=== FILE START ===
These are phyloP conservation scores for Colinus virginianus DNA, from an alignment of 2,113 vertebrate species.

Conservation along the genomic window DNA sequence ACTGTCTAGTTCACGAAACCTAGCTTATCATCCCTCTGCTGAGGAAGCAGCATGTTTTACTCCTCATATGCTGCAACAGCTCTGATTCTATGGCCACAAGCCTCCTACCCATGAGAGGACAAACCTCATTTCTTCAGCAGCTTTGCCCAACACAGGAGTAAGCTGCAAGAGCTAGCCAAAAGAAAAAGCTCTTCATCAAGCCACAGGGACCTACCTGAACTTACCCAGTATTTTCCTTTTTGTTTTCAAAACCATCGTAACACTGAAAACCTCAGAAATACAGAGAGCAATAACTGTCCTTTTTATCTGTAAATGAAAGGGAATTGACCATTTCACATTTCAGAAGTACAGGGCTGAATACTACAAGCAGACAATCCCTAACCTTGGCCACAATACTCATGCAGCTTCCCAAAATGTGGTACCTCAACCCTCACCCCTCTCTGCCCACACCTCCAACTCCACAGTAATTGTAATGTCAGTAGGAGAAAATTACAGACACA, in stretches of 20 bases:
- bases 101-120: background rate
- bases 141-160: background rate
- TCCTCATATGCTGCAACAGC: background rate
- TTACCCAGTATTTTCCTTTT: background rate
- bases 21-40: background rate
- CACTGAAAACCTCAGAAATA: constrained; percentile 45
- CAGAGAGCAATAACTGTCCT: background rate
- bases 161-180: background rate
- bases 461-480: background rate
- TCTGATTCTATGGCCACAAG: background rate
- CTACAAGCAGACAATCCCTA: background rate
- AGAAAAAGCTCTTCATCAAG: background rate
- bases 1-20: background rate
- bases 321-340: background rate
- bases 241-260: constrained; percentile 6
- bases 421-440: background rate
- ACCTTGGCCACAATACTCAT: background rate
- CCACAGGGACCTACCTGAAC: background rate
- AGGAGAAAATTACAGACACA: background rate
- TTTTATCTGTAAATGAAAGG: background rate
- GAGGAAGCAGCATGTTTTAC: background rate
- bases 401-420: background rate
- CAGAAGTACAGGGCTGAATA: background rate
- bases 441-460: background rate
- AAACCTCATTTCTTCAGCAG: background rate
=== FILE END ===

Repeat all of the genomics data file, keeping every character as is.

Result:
These are phyloP conservation scores for Colinus virginianus DNA, from an alignment of 2,113 vertebrate species.

Conservation along the genomic window DNA sequence ACTGTCTAGTTCACGAAACCTAGCTTATCATCCCTCTGCTGAGGAAGCAGCATGTTTTACTCCTCATATGCTGCAACAGCTCTGATTCTATGGCCACAAGCCTCCTACCCATGAGAGGACAAACCTCATTTCTTCAGCAGCTTTGCCCAACACAGGAGTAAGCTGCAAGAGCTAGCCAAAAGAAAAAGCTCTTCATCAAGCCACAGGGACCTACCTGAACTTACCCAGTATTTTCCTTTTTGTTTTCAAAACCATCGTAACACTGAAAACCTCAGAAATACAGAGAGCAATAACTGTCCTTTTTATCTGTAAATGAAAGGGAATTGACCATTTCACATTTCAGAAGTACAGGGCTGAATACTACAAGCAGACAATCCCTAACCTTGGCCACAATACTCATGCAGCTTCCCAAAATGTGGTACCTCAACCCTCACCCCTCTCTGCCCACACCTCCAACTCCACAGTAATTGTAATGTCAGTAGGAGAAAATTACAGACACA, in stretches of 20 bases:
- bases 101-120: background rate
- bases 141-160: background rate
- TCCTCATATGCTGCAACAGC: background rate
- TTACCCAGTATTTTCCTTTT: background rate
- bases 21-40: background rate
- CACTGAAAACCTCAGAAATA: constrained; percentile 45
- CAGAGAGCAATAACTGTCCT: background rate
- bases 161-180: background rate
- bases 461-480: background rate
- TCTGATTCTATGGCCACAAG: background rate
- CTACAAGCAGACAATCCCTA: background rate
- AGAAAAAGCTCTTCATCAAG: background rate
- bases 1-20: background rate
- bases 321-340: background rate
- bases 241-260: constrained; percentile 6
- bases 421-440: background rate
- ACCTTGGCCACAATACTCAT: background rate
- CCACAGGGACCTACCTGAAC: background rate
- AGGAGAAAATTACAGACACA: background rate
- TTTTATCTGTAAATGAAAGG: background rate
- GAGGAAGCAGCATGTTTTAC: background rate
- bases 401-420: background rate
- CAGAAGTACAGGGCTGAATA: background rate
- bases 441-460: background rate
- AAACCTCATTTCTTCAGCAG: background rate